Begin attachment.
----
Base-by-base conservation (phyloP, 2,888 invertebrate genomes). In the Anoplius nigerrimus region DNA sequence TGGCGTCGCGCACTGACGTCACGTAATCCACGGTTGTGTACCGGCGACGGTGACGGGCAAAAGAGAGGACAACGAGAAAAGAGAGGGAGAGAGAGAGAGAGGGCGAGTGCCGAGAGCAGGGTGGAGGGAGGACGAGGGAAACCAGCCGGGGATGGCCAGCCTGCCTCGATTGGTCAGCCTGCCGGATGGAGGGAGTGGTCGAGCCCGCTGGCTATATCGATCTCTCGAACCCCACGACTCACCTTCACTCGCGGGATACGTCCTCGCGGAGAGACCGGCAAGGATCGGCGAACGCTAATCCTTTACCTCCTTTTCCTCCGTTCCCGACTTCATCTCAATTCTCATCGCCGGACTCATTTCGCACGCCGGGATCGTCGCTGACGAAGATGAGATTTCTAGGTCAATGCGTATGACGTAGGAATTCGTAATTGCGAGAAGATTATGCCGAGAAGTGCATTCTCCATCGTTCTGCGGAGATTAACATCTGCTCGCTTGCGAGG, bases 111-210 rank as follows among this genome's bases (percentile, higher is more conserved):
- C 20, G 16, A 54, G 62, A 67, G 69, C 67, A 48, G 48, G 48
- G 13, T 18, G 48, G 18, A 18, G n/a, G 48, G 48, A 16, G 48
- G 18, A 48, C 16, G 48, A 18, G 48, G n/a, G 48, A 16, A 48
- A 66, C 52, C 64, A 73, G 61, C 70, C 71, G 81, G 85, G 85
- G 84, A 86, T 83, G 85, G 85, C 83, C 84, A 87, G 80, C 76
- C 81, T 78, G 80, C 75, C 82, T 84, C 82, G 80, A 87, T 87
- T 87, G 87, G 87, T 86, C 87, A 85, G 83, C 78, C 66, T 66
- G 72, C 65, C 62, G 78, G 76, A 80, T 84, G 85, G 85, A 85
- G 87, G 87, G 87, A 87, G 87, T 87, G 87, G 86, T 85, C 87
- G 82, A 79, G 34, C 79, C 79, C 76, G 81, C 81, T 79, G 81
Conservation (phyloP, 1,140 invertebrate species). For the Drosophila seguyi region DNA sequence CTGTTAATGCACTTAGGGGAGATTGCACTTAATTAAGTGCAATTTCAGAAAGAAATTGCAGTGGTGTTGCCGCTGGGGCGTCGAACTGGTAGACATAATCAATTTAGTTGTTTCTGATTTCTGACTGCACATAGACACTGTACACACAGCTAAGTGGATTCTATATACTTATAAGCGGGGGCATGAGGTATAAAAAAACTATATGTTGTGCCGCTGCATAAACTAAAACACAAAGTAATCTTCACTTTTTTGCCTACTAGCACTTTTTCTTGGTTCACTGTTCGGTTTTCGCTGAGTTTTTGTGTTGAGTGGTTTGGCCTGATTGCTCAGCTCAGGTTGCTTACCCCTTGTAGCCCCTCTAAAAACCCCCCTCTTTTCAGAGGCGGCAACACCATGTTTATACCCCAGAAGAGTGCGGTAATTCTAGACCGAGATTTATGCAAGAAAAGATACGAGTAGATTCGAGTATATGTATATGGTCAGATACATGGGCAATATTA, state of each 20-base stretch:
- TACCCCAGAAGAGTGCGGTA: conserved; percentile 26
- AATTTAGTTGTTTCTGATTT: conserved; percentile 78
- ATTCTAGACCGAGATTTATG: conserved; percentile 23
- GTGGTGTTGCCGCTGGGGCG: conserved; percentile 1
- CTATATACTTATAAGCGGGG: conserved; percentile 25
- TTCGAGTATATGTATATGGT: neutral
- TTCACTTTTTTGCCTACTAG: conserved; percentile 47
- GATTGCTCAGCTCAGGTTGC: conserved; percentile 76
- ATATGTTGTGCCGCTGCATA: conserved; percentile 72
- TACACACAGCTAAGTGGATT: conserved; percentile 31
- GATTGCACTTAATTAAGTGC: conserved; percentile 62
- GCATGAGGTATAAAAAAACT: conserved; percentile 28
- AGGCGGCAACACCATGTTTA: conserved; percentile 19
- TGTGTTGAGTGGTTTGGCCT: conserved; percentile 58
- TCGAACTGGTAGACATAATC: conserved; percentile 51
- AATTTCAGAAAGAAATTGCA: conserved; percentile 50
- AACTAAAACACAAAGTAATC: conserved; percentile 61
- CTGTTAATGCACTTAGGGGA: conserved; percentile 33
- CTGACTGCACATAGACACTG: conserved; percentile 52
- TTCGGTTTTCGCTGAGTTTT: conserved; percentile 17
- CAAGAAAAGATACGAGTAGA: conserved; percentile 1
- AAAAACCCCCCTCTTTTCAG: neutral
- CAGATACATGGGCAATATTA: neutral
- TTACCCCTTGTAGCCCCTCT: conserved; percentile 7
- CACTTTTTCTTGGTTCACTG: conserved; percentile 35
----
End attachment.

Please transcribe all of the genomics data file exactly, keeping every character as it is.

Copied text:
Base-by-base conservation (phyloP, 2,888 invertebrate genomes). In the Anoplius nigerrimus region DNA sequence TGGCGTCGCGCACTGACGTCACGTAATCCACGGTTGTGTACCGGCGACGGTGACGGGCAAAAGAGAGGACAACGAGAAAAGAGAGGGAGAGAGAGAGAGAGGGCGAGTGCCGAGAGCAGGGTGGAGGGAGGACGAGGGAAACCAGCCGGGGATGGCCAGCCTGCCTCGATTGGTCAGCCTGCCGGATGGAGGGAGTGGTCGAGCCCGCTGGCTATATCGATCTCTCGAACCCCACGACTCACCTTCACTCGCGGGATACGTCCTCGCGGAGAGACCGGCAAGGATCGGCGAACGCTAATCCTTTACCTCCTTTTCCTCCGTTCCCGACTTCATCTCAATTCTCATCGCCGGACTCATTTCGCACGCCGGGATCGTCGCTGACGAAGATGAGATTTCTAGGTCAATGCGTATGACGTAGGAATTCGTAATTGCGAGAAGATTATGCCGAGAAGTGCATTCTCCATCGTTCTGCGGAGATTAACATCTGCTCGCTTGCGAGG, bases 111-210 rank as follows among this genome's bases (percentile, higher is more conserved):
- C 20, G 16, A 54, G 62, A 67, G 69, C 67, A 48, G 48, G 48
- G 13, T 18, G 48, G 18, A 18, G n/a, G 48, G 48, A 16, G 48
- G 18, A 48, C 16, G 48, A 18, G 48, G n/a, G 48, A 16, A 48
- A 66, C 52, C 64, A 73, G 61, C 70, C 71, G 81, G 85, G 85
- G 84, A 86, T 83, G 85, G 85, C 83, C 84, A 87, G 80, C 76
- C 81, T 78, G 80, C 75, C 82, T 84, C 82, G 80, A 87, T 87
- T 87, G 87, G 87, T 86, C 87, A 85, G 83, C 78, C 66, T 66
- G 72, C 65, C 62, G 78, G 76, A 80, T 84, G 85, G 85, A 85
- G 87, G 87, G 87, A 87, G 87, T 87, G 87, G 86, T 85, C 87
- G 82, A 79, G 34, C 79, C 79, C 76, G 81, C 81, T 79, G 81
Conservation (phyloP, 1,140 invertebrate species). For the Drosophila seguyi region DNA sequence CTGTTAATGCACTTAGGGGAGATTGCACTTAATTAAGTGCAATTTCAGAAAGAAATTGCAGTGGTGTTGCCGCTGGGGCGTCGAACTGGTAGACATAATCAATTTAGTTGTTTCTGATTTCTGACTGCACATAGACACTGTACACACAGCTAAGTGGATTCTATATACTTATAAGCGGGGGCATGAGGTATAAAAAAACTATATGTTGTGCCGCTGCATAAACTAAAACACAAAGTAATCTTCACTTTTTTGCCTACTAGCACTTTTTCTTGGTTCACTGTTCGGTTTTCGCTGAGTTTTTGTGTTGAGTGGTTTGGCCTGATTGCTCAGCTCAGGTTGCTTACCCCTTGTAGCCCCTCTAAAAACCCCCCTCTTTTCAGAGGCGGCAACACCATGTTTATACCCCAGAAGAGTGCGGTAATTCTAGACCGAGATTTATGCAAGAAAAGATACGAGTAGATTCGAGTATATGTATATGGTCAGATACATGGGCAATATTA, state of each 20-base stretch:
- TACCCCAGAAGAGTGCGGTA: conserved; percentile 26
- AATTTAGTTGTTTCTGATTT: conserved; percentile 78
- ATTCTAGACCGAGATTTATG: conserved; percentile 23
- GTGGTGTTGCCGCTGGGGCG: conserved; percentile 1
- CTATATACTTATAAGCGGGG: conserved; percentile 25
- TTCGAGTATATGTATATGGT: neutral
- TTCACTTTTTTGCCTACTAG: conserved; percentile 47
- GATTGCTCAGCTCAGGTTGC: conserved; percentile 76
- ATATGTTGTGCCGCTGCATA: conserved; percentile 72
- TACACACAGCTAAGTGGATT: conserved; percentile 31
- GATTGCACTTAATTAAGTGC: conserved; percentile 62
- GCATGAGGTATAAAAAAACT: conserved; percentile 28
- AGGCGGCAACACCATGTTTA: conserved; percentile 19
- TGTGTTGAGTGGTTTGGCCT: conserved; percentile 58
- TCGAACTGGTAGACATAATC: conserved; percentile 51
- AATTTCAGAAAGAAATTGCA: conserved; percentile 50
- AACTAAAACACAAAGTAATC: conserved; percentile 61
- CTGTTAATGCACTTAGGGGA: conserved; percentile 33
- CTGACTGCACATAGACACTG: conserved; percentile 52
- TTCGGTTTTCGCTGAGTTTT: conserved; percentile 17
- CAAGAAAAGATACGAGTAGA: conserved; percentile 1
- AAAAACCCCCCTCTTTTCAG: neutral
- CAGATACATGGGCAATATTA: neutral
- TTACCCCTTGTAGCCCCTCT: conserved; percentile 7
- CACTTTTTCTTGGTTCACTG: conserved; percentile 35